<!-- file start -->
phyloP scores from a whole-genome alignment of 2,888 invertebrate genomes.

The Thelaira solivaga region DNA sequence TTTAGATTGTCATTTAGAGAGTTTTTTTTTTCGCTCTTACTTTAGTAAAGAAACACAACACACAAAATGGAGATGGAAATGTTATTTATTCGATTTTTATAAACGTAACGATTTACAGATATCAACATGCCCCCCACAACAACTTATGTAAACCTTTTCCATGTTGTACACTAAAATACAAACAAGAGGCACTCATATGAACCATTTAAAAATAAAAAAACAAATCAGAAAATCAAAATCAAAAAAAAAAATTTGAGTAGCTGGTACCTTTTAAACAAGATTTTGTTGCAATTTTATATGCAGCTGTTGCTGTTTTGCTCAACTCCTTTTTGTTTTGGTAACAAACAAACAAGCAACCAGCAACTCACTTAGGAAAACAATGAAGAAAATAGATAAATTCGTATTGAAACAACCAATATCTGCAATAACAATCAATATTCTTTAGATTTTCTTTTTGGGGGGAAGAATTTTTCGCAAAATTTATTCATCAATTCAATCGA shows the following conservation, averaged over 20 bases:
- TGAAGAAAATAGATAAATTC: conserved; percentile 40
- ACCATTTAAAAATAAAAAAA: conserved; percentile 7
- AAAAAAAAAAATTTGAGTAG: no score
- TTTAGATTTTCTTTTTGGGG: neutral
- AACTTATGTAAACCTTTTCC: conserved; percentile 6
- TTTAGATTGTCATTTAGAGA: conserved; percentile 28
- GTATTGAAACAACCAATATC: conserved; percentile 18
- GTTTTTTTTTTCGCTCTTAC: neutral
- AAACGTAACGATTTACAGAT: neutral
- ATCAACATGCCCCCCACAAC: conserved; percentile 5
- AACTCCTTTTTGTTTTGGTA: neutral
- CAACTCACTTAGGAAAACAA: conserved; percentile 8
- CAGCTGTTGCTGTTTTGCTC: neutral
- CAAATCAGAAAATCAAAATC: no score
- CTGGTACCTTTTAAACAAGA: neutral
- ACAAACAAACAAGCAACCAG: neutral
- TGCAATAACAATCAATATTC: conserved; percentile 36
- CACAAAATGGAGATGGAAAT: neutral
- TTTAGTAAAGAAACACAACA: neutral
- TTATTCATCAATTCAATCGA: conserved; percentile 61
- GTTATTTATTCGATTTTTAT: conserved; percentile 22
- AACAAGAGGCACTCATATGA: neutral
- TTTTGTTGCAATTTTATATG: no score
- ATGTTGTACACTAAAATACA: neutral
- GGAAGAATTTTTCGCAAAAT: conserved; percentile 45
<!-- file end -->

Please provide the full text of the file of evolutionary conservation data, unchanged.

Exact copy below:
phyloP scores from a whole-genome alignment of 2,888 invertebrate genomes.

The Thelaira solivaga region DNA sequence TTTAGATTGTCATTTAGAGAGTTTTTTTTTTCGCTCTTACTTTAGTAAAGAAACACAACACACAAAATGGAGATGGAAATGTTATTTATTCGATTTTTATAAACGTAACGATTTACAGATATCAACATGCCCCCCACAACAACTTATGTAAACCTTTTCCATGTTGTACACTAAAATACAAACAAGAGGCACTCATATGAACCATTTAAAAATAAAAAAACAAATCAGAAAATCAAAATCAAAAAAAAAAATTTGAGTAGCTGGTACCTTTTAAACAAGATTTTGTTGCAATTTTATATGCAGCTGTTGCTGTTTTGCTCAACTCCTTTTTGTTTTGGTAACAAACAAACAAGCAACCAGCAACTCACTTAGGAAAACAATGAAGAAAATAGATAAATTCGTATTGAAACAACCAATATCTGCAATAACAATCAATATTCTTTAGATTTTCTTTTTGGGGGGAAGAATTTTTCGCAAAATTTATTCATCAATTCAATCGA shows the following conservation, averaged over 20 bases:
- TGAAGAAAATAGATAAATTC: conserved; percentile 40
- ACCATTTAAAAATAAAAAAA: conserved; percentile 7
- AAAAAAAAAAATTTGAGTAG: no score
- TTTAGATTTTCTTTTTGGGG: neutral
- AACTTATGTAAACCTTTTCC: conserved; percentile 6
- TTTAGATTGTCATTTAGAGA: conserved; percentile 28
- GTATTGAAACAACCAATATC: conserved; percentile 18
- GTTTTTTTTTTCGCTCTTAC: neutral
- AAACGTAACGATTTACAGAT: neutral
- ATCAACATGCCCCCCACAAC: conserved; percentile 5
- AACTCCTTTTTGTTTTGGTA: neutral
- CAACTCACTTAGGAAAACAA: conserved; percentile 8
- CAGCTGTTGCTGTTTTGCTC: neutral
- CAAATCAGAAAATCAAAATC: no score
- CTGGTACCTTTTAAACAAGA: neutral
- ACAAACAAACAAGCAACCAG: neutral
- TGCAATAACAATCAATATTC: conserved; percentile 36
- CACAAAATGGAGATGGAAAT: neutral
- TTTAGTAAAGAAACACAACA: neutral
- TTATTCATCAATTCAATCGA: conserved; percentile 61
- GTTATTTATTCGATTTTTAT: conserved; percentile 22
- AACAAGAGGCACTCATATGA: neutral
- TTTTGTTGCAATTTTATATG: no score
- ATGTTGTACACTAAAATACA: neutral
- GGAAGAATTTTTCGCAAAAT: conserved; percentile 45